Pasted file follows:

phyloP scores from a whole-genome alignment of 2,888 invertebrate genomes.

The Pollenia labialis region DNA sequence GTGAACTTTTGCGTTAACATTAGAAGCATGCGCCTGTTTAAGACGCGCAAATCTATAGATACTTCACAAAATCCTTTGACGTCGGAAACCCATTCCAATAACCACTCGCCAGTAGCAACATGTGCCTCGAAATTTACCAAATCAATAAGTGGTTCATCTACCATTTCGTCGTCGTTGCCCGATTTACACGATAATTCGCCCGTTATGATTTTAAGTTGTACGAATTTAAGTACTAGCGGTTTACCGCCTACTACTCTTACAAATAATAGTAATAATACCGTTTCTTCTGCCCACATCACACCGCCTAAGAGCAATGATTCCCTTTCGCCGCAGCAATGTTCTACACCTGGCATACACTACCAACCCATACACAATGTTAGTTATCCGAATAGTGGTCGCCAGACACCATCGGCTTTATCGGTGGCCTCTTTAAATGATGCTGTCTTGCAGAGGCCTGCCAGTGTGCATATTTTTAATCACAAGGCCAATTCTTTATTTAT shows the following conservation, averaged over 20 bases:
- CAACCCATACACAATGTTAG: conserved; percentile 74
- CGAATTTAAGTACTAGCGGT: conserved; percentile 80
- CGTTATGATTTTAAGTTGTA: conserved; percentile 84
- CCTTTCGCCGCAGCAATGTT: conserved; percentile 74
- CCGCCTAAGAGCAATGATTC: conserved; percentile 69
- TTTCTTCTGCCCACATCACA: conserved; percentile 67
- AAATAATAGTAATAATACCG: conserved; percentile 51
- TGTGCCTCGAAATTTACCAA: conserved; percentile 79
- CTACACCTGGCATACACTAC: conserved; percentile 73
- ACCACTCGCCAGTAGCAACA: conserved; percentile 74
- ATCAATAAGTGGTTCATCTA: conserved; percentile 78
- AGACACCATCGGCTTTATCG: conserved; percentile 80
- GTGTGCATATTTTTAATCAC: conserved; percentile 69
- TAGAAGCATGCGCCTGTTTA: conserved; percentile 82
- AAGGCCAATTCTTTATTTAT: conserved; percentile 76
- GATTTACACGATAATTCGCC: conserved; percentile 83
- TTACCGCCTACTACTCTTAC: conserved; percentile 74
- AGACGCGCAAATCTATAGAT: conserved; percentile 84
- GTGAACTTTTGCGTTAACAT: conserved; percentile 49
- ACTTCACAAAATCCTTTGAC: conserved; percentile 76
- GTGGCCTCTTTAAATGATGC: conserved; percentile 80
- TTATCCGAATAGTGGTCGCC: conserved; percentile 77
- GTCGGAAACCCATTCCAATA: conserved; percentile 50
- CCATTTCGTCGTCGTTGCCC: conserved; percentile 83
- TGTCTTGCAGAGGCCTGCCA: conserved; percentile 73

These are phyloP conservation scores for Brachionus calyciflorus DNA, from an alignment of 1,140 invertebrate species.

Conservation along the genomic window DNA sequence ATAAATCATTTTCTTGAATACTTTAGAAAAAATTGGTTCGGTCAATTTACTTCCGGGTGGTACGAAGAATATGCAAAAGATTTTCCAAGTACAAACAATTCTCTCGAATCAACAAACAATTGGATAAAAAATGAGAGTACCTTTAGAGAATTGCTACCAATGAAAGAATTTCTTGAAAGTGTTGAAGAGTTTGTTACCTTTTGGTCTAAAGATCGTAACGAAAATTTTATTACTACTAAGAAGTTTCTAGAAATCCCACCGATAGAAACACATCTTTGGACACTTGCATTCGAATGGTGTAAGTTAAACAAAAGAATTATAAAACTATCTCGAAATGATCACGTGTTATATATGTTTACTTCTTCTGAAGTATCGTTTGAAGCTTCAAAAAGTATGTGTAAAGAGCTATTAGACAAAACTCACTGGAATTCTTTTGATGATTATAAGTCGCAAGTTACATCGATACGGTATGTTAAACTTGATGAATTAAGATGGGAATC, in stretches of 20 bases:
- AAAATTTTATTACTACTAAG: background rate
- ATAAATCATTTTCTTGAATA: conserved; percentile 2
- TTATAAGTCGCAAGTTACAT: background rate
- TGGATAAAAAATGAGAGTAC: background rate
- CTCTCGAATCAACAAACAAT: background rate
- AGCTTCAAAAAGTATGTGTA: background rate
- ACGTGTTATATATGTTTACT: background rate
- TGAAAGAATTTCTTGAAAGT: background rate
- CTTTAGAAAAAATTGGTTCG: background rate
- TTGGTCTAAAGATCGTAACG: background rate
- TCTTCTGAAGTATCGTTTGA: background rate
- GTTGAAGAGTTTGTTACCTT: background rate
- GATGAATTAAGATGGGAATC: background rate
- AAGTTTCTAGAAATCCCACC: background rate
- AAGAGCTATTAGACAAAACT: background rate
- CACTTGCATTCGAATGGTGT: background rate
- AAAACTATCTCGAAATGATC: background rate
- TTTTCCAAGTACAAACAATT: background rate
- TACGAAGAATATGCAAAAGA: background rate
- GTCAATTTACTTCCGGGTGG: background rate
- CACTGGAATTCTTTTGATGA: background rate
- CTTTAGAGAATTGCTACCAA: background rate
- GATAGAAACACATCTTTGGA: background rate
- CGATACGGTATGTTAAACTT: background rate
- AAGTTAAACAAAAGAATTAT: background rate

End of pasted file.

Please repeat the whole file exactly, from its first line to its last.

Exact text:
phyloP scores from a whole-genome alignment of 2,888 invertebrate genomes.

The Pollenia labialis region DNA sequence GTGAACTTTTGCGTTAACATTAGAAGCATGCGCCTGTTTAAGACGCGCAAATCTATAGATACTTCACAAAATCCTTTGACGTCGGAAACCCATTCCAATAACCACTCGCCAGTAGCAACATGTGCCTCGAAATTTACCAAATCAATAAGTGGTTCATCTACCATTTCGTCGTCGTTGCCCGATTTACACGATAATTCGCCCGTTATGATTTTAAGTTGTACGAATTTAAGTACTAGCGGTTTACCGCCTACTACTCTTACAAATAATAGTAATAATACCGTTTCTTCTGCCCACATCACACCGCCTAAGAGCAATGATTCCCTTTCGCCGCAGCAATGTTCTACACCTGGCATACACTACCAACCCATACACAATGTTAGTTATCCGAATAGTGGTCGCCAGACACCATCGGCTTTATCGGTGGCCTCTTTAAATGATGCTGTCTTGCAGAGGCCTGCCAGTGTGCATATTTTTAATCACAAGGCCAATTCTTTATTTAT shows the following conservation, averaged over 20 bases:
- CAACCCATACACAATGTTAG: conserved; percentile 74
- CGAATTTAAGTACTAGCGGT: conserved; percentile 80
- CGTTATGATTTTAAGTTGTA: conserved; percentile 84
- CCTTTCGCCGCAGCAATGTT: conserved; percentile 74
- CCGCCTAAGAGCAATGATTC: conserved; percentile 69
- TTTCTTCTGCCCACATCACA: conserved; percentile 67
- AAATAATAGTAATAATACCG: conserved; percentile 51
- TGTGCCTCGAAATTTACCAA: conserved; percentile 79
- CTACACCTGGCATACACTAC: conserved; percentile 73
- ACCACTCGCCAGTAGCAACA: conserved; percentile 74
- ATCAATAAGTGGTTCATCTA: conserved; percentile 78
- AGACACCATCGGCTTTATCG: conserved; percentile 80
- GTGTGCATATTTTTAATCAC: conserved; percentile 69
- TAGAAGCATGCGCCTGTTTA: conserved; percentile 82
- AAGGCCAATTCTTTATTTAT: conserved; percentile 76
- GATTTACACGATAATTCGCC: conserved; percentile 83
- TTACCGCCTACTACTCTTAC: conserved; percentile 74
- AGACGCGCAAATCTATAGAT: conserved; percentile 84
- GTGAACTTTTGCGTTAACAT: conserved; percentile 49
- ACTTCACAAAATCCTTTGAC: conserved; percentile 76
- GTGGCCTCTTTAAATGATGC: conserved; percentile 80
- TTATCCGAATAGTGGTCGCC: conserved; percentile 77
- GTCGGAAACCCATTCCAATA: conserved; percentile 50
- CCATTTCGTCGTCGTTGCCC: conserved; percentile 83
- TGTCTTGCAGAGGCCTGCCA: conserved; percentile 73

These are phyloP conservation scores for Brachionus calyciflorus DNA, from an alignment of 1,140 invertebrate species.

Conservation along the genomic window DNA sequence ATAAATCATTTTCTTGAATACTTTAGAAAAAATTGGTTCGGTCAATTTACTTCCGGGTGGTACGAAGAATATGCAAAAGATTTTCCAAGTACAAACAATTCTCTCGAATCAACAAACAATTGGATAAAAAATGAGAGTACCTTTAGAGAATTGCTACCAATGAAAGAATTTCTTGAAAGTGTTGAAGAGTTTGTTACCTTTTGGTCTAAAGATCGTAACGAAAATTTTATTACTACTAAGAAGTTTCTAGAAATCCCACCGATAGAAACACATCTTTGGACACTTGCATTCGAATGGTGTAAGTTAAACAAAAGAATTATAAAACTATCTCGAAATGATCACGTGTTATATATGTTTACTTCTTCTGAAGTATCGTTTGAAGCTTCAAAAAGTATGTGTAAAGAGCTATTAGACAAAACTCACTGGAATTCTTTTGATGATTATAAGTCGCAAGTTACATCGATACGGTATGTTAAACTTGATGAATTAAGATGGGAATC, in stretches of 20 bases:
- AAAATTTTATTACTACTAAG: background rate
- ATAAATCATTTTCTTGAATA: conserved; percentile 2
- TTATAAGTCGCAAGTTACAT: background rate
- TGGATAAAAAATGAGAGTAC: background rate
- CTCTCGAATCAACAAACAAT: background rate
- AGCTTCAAAAAGTATGTGTA: background rate
- ACGTGTTATATATGTTTACT: background rate
- TGAAAGAATTTCTTGAAAGT: background rate
- CTTTAGAAAAAATTGGTTCG: background rate
- TTGGTCTAAAGATCGTAACG: background rate
- TCTTCTGAAGTATCGTTTGA: background rate
- GTTGAAGAGTTTGTTACCTT: background rate
- GATGAATTAAGATGGGAATC: background rate
- AAGTTTCTAGAAATCCCACC: background rate
- AAGAGCTATTAGACAAAACT: background rate
- CACTTGCATTCGAATGGTGT: background rate
- AAAACTATCTCGAAATGATC: background rate
- TTTTCCAAGTACAAACAATT: background rate
- TACGAAGAATATGCAAAAGA: background rate
- GTCAATTTACTTCCGGGTGG: background rate
- CACTGGAATTCTTTTGATGA: background rate
- CTTTAGAGAATTGCTACCAA: background rate
- GATAGAAACACATCTTTGGA: background rate
- CGATACGGTATGTTAAACTT: background rate
- AAGTTAAACAAAAGAATTAT: background rate